It was a glorious morning; the sky was blue and the sun shining. On the half-open dining-room door was a distinct, but unfamiliar, shadow. The pattern of vertical bars was clearly the window blind, but where were all the leaves from? The room overlooks the drive. In front of the window stands a broad spread of agapanthus but these were not agapanthus leaves.
By the corner of the window, a lonely buddleia has poked its’ head through a crack in the driveway concrete. Clinging to the wall it just creeps around the window’s edge. From the drive it is clearly visible, yet barely noticed from inside the house. This morning, at this hour, the sun was angled to stream through. For a short moment, a garden weed took on the appearance of a forest of leafy shrubs – a moment of unexpected glory.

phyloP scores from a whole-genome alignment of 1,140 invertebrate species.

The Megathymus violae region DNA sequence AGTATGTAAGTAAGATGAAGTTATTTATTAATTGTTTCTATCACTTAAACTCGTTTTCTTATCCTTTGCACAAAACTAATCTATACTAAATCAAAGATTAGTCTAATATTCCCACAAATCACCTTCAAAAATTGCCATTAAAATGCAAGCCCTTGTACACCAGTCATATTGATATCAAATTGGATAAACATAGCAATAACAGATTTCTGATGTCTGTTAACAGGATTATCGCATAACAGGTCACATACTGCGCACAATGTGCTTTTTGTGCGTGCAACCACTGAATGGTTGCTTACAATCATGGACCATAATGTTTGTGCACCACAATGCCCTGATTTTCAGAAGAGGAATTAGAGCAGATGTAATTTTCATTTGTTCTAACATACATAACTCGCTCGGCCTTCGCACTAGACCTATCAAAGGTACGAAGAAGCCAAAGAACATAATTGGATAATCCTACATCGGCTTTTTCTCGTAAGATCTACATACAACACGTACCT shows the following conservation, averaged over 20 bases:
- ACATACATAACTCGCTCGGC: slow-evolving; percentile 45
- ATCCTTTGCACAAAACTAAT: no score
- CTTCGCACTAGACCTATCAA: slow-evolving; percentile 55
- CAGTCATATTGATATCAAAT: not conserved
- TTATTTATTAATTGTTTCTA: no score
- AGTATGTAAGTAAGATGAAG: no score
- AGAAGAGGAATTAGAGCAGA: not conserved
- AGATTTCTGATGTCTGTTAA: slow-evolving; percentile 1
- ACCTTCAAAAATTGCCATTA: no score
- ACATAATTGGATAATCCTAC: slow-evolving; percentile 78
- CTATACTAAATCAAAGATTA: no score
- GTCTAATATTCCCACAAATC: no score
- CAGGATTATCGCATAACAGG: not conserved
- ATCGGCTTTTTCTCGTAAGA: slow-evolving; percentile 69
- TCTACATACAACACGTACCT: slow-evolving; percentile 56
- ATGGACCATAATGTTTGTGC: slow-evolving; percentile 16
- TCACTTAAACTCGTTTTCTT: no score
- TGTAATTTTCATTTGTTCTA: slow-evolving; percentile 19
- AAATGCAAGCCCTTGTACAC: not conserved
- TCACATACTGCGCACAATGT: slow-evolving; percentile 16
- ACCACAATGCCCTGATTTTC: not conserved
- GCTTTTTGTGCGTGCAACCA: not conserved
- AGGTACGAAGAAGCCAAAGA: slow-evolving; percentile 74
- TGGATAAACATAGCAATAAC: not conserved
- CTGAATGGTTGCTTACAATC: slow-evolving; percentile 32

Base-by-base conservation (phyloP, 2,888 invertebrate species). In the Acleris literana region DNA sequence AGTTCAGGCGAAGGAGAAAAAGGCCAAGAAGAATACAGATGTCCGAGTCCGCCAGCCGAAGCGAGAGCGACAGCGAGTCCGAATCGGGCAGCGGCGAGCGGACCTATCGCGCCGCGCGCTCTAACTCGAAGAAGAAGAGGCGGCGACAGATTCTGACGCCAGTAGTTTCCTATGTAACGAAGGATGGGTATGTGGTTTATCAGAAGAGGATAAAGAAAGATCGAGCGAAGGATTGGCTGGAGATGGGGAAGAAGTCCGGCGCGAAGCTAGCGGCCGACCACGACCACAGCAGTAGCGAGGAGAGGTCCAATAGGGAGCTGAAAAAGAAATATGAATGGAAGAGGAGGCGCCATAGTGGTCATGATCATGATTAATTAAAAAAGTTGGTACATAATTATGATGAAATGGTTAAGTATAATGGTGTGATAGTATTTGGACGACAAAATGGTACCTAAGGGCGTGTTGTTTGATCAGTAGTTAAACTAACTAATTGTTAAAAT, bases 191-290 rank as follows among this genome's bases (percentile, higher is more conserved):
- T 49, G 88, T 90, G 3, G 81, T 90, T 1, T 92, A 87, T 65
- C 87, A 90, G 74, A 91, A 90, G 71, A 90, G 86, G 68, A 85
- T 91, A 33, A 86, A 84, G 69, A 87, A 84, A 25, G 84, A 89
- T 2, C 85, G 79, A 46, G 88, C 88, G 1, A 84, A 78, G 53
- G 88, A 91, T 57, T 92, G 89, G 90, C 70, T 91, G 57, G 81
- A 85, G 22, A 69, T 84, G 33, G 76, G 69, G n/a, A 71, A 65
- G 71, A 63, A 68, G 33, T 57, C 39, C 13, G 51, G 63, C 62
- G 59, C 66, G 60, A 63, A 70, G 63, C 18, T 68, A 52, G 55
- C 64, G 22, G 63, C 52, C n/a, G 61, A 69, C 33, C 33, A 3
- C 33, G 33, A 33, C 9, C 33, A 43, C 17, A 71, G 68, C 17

Shadows are funny things. As the sun moves across the sky, shadows come and go; tall trees cast short shadows, small plants cast long ones, a lonely buddleia stem became, for a brief moment, a tropical forest. Shadows cast fleeting, distorted images; but behind the image always lies a truth. The challenge is to discern that truth. The truth that morning was that the sun gave the buddleia a moment of glory, casting a bold and exotic image to brighten breakfast; the shadow had a reach far beyond the plant’s physical stretch.
Much of the time we see shadows without a thought. It is only when an unfamiliar shadow is cast into a familiar place that we might pause to think. I know my house; I know there are no leafy plants on the window sill; I knew then that I was seeing something from an unusual angle. Shadows are often seen as a place to hide. This shadow was a revelation, a reminder that in the right light we can reach out further than we can ever imagine.
What glories does your shadow hide; where might it reach in the right light?
Rev Philip Payne
The Notice Sheet for 8 August 2021 can be found here